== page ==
We’ve shamelessly lifted this piece from the excellent Daniel Clay Writer blog, on which the author of Broken provides invaluable insider information to new fiction writers hoping to get their work noticed by agents. Daniel’s recent interview with Curtis Brown Joint CEO Jonny Geller should be bookmarked by all prospective novelists. Over to Daniel:
Despite the size and history of the books department of Curtis Brown (formed in 1899), it remains passionate and innovative in its search for new writing talent. With the recent launch of Curtis Brown Creative, it has moved away from paper-based slush-pile submissions and now only accepts them via their online portal. Reviewing the process, it seems pretty much the same as when I was submitting to them myself, just in e-format rather than on paper – you still have to provide your personal details, a covering letter, a synopsis and the first three chapters of your novel (or first 10,000 words), and you still have to choose an agent you’d like to send your work to. To help make this choice easier, there’s a separate page containing submission profiles for each agent taking on new clients. As a further aid, Curtis Brown Creative runs a submissions blog as well.
Jonny Geller, Joint CEO and Managing Director of Books at Curtis Brown, been kind enough to answer a few questions on the new process and his thoughts on slush-pile submissions in general:
With the launch of Curtis Brown Creative and the move to only accepting e-submissions, the slush-pile at Curtis Brown has been paperless for several months now – I know from Richard Pike’s blog entry that there were well over 1,000 e-submissions in the first two months (compared to a figure of roughly 200 per week prior to that), but how have things gone since?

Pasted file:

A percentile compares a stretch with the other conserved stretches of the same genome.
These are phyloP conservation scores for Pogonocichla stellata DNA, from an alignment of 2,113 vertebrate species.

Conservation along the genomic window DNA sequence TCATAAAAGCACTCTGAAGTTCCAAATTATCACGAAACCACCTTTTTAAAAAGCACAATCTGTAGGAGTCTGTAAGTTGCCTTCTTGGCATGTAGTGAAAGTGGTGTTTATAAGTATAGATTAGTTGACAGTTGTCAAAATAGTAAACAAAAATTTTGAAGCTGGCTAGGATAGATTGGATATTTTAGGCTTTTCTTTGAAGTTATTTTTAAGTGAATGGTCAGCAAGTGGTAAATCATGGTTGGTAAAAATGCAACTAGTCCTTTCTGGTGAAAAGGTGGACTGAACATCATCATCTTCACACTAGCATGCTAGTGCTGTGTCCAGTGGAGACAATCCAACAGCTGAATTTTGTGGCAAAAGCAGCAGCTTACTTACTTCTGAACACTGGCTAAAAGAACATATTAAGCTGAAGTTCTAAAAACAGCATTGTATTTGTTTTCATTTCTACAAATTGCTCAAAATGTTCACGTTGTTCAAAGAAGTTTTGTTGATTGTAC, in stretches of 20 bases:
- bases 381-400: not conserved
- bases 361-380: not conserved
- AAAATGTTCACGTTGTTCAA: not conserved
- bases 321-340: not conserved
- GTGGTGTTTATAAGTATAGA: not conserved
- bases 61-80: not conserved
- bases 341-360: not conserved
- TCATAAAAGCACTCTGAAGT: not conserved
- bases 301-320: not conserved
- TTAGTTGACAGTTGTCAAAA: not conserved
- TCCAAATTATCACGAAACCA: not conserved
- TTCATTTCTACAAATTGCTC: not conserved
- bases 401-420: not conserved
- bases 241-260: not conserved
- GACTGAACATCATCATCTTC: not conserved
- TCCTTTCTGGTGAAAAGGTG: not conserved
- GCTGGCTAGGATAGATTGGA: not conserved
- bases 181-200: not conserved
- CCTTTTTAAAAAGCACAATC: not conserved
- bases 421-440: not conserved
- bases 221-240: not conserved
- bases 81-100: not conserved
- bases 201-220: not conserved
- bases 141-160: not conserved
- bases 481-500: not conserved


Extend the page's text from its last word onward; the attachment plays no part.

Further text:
Since we have gone online the level of submissions has remained steady with the transfer from paper to e surprisingly quick: We anticipate the amount of submissions to rise.
It’s been mentioned on the Curtis Brown Creative Blog that the move to e-submissions has cut out bloopers such as submissions addressed to Mr Curtis Brown himself, not to mention wine-stained submissions that reek of stale cigarette smoke, but is there a sense that the overall quality of the writing and care taken to pitch the work correctly has improved?
There has definitely been a rise in professionally presented submissions and the clear option for a writer to submit to a particular agent on the site has helped people target more accurately. We wanted a better level of submission and I’m sure the writers wanted to be taken more seriously and efficiently, which we hope has now happened. The process demands a certain degree of commitment and has filtered out many of the hopelessly speculative ones.
Of the submissions that don’t have a professional feel about them, have you or anyone else at Curtis Brown ever found an absolute gem? Or, at least, something you asked to see more of?
Yes, of course, there are gems. Not everybody knows the etiquette of writing brief letters, focused synopses or the right amount of text to submit. What we care about is finding good stories, well written by someone we can work with who has a future! They have been found in the past, but with the decline in new authors being launched into the mainstream, understanding the etiquette should really help get the few noticed.
I’ve always thought the greatest thing about the slush-pile process is that a writer with absolutely no publishing history can send work in to literary agencies and know it has a chance of reaching the person it’s addressed to. For instance, when I submitted Broken to you, the first response I had was a direct e-mail from you asking to see the whole novel, and I’d had other high-profile agents respond directly to my submissions before. That was a few years ago now, though; so have things changed, or do submissions addressed to you still have a good chance of reaching you? If not, what’s the filtering process?